On this year’s World Day of Migrants and Refugees, September 27, JRS Europe joins Pope Francis in calling for attention for the difficult situation of internally displaced people (IDPs). While current discussions on asylum in Europe focus on how to limit the numbers of refugees reaching our continent, it is important to remember that at global level the largest numbers of people who are “Forced like Jesus Christ to flee” are in fact displaced within their own home-countries.
Who are IDPs?
IDPs are persons who have been forced to flee their homes to avoid armed conflicts, situations of generalized violence, violations of human rights or natural disasters, but who have not crossed an internationally recognised State border. Since IDPs remain displaced within their national State, unlike refugees, they do not benefit of a special status in international law. This means that they legally remain under the protection of their national authorities. But such authorities are unable or unwilling to protect them and in many cases are even directly responsible for the creating the situations that forced them to flee. IDPs are, therefore, extremely vulnerable.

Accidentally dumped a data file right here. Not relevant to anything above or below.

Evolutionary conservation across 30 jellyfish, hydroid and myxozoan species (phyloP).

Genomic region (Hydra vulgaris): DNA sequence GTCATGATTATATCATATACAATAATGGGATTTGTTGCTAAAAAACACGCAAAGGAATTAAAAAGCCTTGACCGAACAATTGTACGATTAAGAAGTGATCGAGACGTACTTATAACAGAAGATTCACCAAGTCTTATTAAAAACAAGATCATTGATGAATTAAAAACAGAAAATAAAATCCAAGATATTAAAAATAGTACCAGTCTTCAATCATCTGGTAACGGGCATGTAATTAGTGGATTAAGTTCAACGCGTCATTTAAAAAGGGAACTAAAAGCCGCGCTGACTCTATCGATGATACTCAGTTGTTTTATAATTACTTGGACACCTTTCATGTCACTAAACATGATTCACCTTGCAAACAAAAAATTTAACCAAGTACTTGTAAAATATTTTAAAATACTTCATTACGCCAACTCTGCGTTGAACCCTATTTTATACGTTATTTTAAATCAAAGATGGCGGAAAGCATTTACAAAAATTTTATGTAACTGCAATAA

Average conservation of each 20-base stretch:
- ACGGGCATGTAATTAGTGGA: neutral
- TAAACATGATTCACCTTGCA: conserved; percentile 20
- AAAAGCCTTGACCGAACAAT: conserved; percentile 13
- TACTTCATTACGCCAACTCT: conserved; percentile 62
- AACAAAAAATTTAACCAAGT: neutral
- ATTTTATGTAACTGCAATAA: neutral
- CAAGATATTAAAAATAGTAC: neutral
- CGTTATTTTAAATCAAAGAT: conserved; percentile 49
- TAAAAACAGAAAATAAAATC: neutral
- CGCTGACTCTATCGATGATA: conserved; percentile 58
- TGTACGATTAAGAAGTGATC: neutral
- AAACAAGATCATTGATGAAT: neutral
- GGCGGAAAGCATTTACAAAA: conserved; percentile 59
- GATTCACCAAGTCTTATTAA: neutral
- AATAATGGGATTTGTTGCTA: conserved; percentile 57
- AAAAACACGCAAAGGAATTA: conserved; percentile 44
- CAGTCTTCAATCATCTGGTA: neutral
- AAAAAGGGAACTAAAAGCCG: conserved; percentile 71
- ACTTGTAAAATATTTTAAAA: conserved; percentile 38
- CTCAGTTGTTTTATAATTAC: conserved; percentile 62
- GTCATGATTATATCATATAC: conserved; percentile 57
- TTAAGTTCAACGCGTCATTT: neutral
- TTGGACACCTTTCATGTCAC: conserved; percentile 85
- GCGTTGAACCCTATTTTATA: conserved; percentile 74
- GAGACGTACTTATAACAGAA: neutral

Moreover, displacement conditions often turn out to be protracted indefinitely in time and IDPs find themselves living in a limbo with no durable solutions in sight, facing loss of property, loss of documents and in some cases family separation.
Where are IDPs?
According to the UN Refugee organisation (UNHCR) out of 79.5 million forcibly displaced people worldwide at the end of 2019, 45.7 million were internally displaced. Most of the IDPs in 2019 were in Colombia, Syria, the Democratic Republic of Congo, Yemen and Somalia.
What are durable solutions for IDPs?
Durable solutions to end the displacement condition for IDPs can be, the return to their place of origin, the integration in the area where IDPs have taken refuge or relocation elsewhere in the country.
The feasibility of such solutions, however, often depends on whether or not the circumstances that led to the displacement have changed. Therefore, policies addressing durable solutions to protracted displacement should prioritise the assistance and protection of IDPs during their displacement, the enjoyment of their human rights and of humane living conditions, the non-discrimination and the freedom of choosing their residence.
JRS’s work for IDPs.
The mission of JRS is to accompany, serve and advocate for all forcibly displaced people. JRS currently accompanies IDPs in 14 countries, among which Syria, where it implements programmes for the displaced Syrians due to the ongoing civil war. JRS also supports the Global Protection Cluster – G20 Campaign – an initiative calling for renewed attention to IDPs around the world, and it provides recommendations to the several national offices for ways of supporting the campaign at the grassroots level.